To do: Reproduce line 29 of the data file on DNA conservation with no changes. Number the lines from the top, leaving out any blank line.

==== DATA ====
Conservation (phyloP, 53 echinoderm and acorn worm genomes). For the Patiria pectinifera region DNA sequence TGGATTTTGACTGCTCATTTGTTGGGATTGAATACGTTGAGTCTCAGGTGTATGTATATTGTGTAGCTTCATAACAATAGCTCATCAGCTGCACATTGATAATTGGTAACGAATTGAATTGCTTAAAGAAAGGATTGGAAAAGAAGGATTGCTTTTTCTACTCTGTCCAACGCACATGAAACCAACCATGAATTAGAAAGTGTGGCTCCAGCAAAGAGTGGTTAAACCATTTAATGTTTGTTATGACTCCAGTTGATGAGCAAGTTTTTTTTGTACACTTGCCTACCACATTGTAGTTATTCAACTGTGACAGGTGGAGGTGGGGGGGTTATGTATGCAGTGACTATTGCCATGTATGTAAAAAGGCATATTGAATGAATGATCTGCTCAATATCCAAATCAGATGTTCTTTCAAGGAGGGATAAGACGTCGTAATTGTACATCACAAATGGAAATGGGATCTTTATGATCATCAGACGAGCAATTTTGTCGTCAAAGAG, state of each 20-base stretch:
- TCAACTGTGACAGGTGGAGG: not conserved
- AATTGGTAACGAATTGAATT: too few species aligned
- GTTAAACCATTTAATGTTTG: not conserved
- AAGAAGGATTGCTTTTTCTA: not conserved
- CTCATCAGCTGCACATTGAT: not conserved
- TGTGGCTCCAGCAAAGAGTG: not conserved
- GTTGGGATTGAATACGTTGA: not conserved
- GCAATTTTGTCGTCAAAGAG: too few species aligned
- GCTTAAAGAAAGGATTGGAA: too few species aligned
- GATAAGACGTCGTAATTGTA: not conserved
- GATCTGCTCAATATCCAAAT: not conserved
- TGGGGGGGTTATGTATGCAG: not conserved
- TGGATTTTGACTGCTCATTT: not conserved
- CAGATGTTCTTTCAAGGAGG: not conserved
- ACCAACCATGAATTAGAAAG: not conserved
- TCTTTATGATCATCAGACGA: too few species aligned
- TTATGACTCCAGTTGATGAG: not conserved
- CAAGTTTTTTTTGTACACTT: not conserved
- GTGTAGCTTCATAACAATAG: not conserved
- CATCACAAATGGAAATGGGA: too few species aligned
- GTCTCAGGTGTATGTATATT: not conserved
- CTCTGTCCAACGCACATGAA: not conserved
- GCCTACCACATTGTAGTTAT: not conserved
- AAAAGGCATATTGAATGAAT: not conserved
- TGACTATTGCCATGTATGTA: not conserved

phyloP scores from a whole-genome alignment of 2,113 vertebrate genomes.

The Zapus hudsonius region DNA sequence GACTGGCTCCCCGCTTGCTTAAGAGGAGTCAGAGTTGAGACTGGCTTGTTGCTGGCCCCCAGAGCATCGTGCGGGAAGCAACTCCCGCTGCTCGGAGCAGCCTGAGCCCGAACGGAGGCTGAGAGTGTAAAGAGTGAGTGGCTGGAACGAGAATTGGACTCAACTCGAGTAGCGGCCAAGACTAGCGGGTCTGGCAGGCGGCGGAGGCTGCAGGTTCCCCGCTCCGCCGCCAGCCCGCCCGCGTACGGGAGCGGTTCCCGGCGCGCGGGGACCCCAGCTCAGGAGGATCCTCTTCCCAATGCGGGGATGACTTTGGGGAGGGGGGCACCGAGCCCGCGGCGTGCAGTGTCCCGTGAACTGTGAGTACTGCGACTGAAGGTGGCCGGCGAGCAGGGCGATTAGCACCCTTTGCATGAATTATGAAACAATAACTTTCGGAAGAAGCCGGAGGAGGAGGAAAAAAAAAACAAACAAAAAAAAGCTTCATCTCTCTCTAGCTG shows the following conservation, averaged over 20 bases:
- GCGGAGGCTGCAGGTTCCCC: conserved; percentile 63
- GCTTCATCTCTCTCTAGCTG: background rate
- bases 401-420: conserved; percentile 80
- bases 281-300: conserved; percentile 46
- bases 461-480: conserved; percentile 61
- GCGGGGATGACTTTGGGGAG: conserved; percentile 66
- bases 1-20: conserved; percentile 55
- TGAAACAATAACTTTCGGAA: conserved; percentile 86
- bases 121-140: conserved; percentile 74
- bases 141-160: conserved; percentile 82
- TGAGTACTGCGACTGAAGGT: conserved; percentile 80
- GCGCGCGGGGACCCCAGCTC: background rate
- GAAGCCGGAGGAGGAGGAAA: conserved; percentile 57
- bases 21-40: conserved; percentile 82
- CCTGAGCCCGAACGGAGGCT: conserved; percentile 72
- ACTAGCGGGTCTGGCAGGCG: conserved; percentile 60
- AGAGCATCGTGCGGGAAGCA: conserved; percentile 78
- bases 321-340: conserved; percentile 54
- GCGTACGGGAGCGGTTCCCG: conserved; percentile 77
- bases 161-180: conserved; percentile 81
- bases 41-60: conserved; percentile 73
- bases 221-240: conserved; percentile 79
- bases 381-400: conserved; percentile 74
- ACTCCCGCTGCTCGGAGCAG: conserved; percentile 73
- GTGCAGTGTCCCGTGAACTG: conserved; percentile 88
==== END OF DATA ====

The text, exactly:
- GCGGAGGCTGCAGGTTCCCC: conserved; percentile 63